No longer groping in the dark
The intensive PSI terahertz laser was developed specially for future applications on the SwissFEL. The X-ray free-electron laser, SwissFEL, is currently under construction at PSI and will be commissioned from the end of 2016. It will produce X-ray light impulses with laser-like properties. The visualisation of terahertz light that is now possible using CCD sensors will result in a range of advantages. The terahertz lasers will be used in combination with the X-ray light of the SwissFEL. For example, to carry out research into new materials for magnetic data storage, a terahertz laser pulse triggers a change in the magnetisation of a sample of the material to be examined. The X-ray laser pulse of the SwissFEL then visualises the sample just a few femtoseconds later. This makes it possible to determine what happened in the sample during those femtoseconds.
The researchers are especially interested in the fact that the CCD sensors can now visualise terahertz light in its experimental environment. “This allows us to record the precise spatial position of the terahertz beam during the experiment”, emphasises Hauri. In addition, the refresh rate of the CCD sensor is high enough to keep up with the speed at which the experiments on the SwissFEL take place. The SwissFEL fires 100 X-ray light pulses per second, and a separate experiment is carried out with each of those pulses.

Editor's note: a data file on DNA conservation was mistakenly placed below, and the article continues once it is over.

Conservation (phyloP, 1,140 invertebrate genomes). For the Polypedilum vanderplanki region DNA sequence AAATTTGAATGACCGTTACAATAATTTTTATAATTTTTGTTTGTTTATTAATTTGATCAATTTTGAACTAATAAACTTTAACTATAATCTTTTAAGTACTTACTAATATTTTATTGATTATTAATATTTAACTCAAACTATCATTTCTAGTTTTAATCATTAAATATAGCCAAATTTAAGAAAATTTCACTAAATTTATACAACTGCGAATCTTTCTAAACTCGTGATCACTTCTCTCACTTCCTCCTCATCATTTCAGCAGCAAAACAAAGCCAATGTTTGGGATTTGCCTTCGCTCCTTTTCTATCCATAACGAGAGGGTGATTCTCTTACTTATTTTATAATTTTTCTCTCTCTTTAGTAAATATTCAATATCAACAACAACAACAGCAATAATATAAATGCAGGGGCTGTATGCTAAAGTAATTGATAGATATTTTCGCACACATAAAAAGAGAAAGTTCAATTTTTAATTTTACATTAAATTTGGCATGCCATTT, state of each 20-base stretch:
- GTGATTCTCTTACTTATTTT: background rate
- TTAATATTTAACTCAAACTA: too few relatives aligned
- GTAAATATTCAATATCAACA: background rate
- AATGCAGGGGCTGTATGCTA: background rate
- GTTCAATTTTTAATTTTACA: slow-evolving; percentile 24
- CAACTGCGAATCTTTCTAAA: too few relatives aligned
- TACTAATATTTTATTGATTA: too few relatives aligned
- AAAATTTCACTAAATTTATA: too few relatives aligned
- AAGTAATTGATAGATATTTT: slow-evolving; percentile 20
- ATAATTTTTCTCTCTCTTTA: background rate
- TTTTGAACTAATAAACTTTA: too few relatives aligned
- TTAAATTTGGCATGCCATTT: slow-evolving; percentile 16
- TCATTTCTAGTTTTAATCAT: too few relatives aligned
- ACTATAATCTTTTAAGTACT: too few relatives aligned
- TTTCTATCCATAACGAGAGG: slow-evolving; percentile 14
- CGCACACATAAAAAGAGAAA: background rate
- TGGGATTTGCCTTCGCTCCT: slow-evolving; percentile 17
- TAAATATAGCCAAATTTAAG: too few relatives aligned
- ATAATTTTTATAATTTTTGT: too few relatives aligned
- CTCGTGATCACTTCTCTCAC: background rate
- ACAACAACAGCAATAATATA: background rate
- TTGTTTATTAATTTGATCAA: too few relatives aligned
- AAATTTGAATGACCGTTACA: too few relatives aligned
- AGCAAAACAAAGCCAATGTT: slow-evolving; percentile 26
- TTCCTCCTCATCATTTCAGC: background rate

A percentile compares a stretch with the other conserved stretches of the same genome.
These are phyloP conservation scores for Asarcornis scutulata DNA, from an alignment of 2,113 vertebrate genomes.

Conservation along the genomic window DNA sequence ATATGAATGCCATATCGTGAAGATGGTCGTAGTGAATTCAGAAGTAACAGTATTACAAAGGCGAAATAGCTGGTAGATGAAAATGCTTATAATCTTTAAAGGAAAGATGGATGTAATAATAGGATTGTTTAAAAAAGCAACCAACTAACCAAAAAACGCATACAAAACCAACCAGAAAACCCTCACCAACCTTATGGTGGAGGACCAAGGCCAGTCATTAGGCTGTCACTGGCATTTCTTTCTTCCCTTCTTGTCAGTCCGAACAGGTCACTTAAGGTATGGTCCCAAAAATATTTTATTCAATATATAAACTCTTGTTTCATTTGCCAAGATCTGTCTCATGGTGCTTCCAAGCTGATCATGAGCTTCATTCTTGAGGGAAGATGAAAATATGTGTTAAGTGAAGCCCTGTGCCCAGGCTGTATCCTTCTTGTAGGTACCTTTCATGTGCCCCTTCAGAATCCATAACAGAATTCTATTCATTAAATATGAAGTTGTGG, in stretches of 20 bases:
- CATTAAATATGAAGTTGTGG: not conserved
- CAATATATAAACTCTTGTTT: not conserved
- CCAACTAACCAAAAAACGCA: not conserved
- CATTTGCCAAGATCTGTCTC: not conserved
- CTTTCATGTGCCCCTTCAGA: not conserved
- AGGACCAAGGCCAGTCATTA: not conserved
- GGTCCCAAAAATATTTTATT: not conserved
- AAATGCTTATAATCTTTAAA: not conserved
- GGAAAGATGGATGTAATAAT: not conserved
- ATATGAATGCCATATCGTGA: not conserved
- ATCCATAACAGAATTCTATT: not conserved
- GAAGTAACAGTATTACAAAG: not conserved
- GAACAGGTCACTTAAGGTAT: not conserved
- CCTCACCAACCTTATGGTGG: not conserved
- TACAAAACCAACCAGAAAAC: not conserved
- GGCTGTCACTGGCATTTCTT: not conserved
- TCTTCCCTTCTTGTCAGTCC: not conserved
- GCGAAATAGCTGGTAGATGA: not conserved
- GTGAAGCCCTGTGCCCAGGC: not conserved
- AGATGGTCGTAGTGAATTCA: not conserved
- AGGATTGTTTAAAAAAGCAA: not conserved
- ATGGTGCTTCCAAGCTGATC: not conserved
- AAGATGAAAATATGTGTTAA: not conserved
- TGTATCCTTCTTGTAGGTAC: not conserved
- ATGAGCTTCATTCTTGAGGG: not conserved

Now that the researchers have shown that the visualisation of terahertz light with CCD sensors works in principle, their aim is to develop this idea further. “It is of course possible to tailor CCD sensors for certain applications in research”, says Carlo Vicario, who carried out the experiment together with Mostafa Shalaby. The researchers also see great potential for applications beyond the field of research. As Hauri says: “CCD sensors are low cost and robust.” But for widespread use it would of course also be necessary to have marketable terahertz lasers of sufficient intensity. “CCD sensors not only perform better but also cost less than one tenth of the cost of a bolometer, they are sure to quickly gain a foothold in the fast-growing terahertz sector of science”, Hauri is convinced.
Background: A light with potential and pitfalls
With a wavelength of between 0.1 and 1 millimetre, terahertz light occupies a range between infrared radiation and microwave radiation. Unlike X-ray radiation, terahertz light is non-ionising, which is why it is believed based on current knowledge to cause less cell damage. That is of major importance for medical applications in particular.
Previously, the generation of usable terahertz light was hampered by weak beam power. Also, it only worked at very low temperatures. The terahertz laser developed at PSI is currently the world’s most intensive source of terahertz light. It achieves its intensity through a salt crystal called DAST which is irradiated using a strong infrared laser. This results in a mix of different frequencies that creates the terahertz light. The method used at PSI converts ten times more light into terahertz light than other methods. That is why it is more intensive. Also, the laser operates at room temperature.
The bolometers used so far to visualise terahertz light are based on measuring the change of heat. This makes them particularly sensitive to ambient heat influences. In addition, the image resolution achievable of 320 x 240 pixels with a pixel size of 23.5 micrometres is comparatively low.
The CCD sensor (CCD stands for “charge-coupled device”) used for the experiment had an image resolution of 1360 x 1024 pixels. Its pixel size was 4.65 micrometres. As a result, the images are considerably sharper than those generated using a bolometer.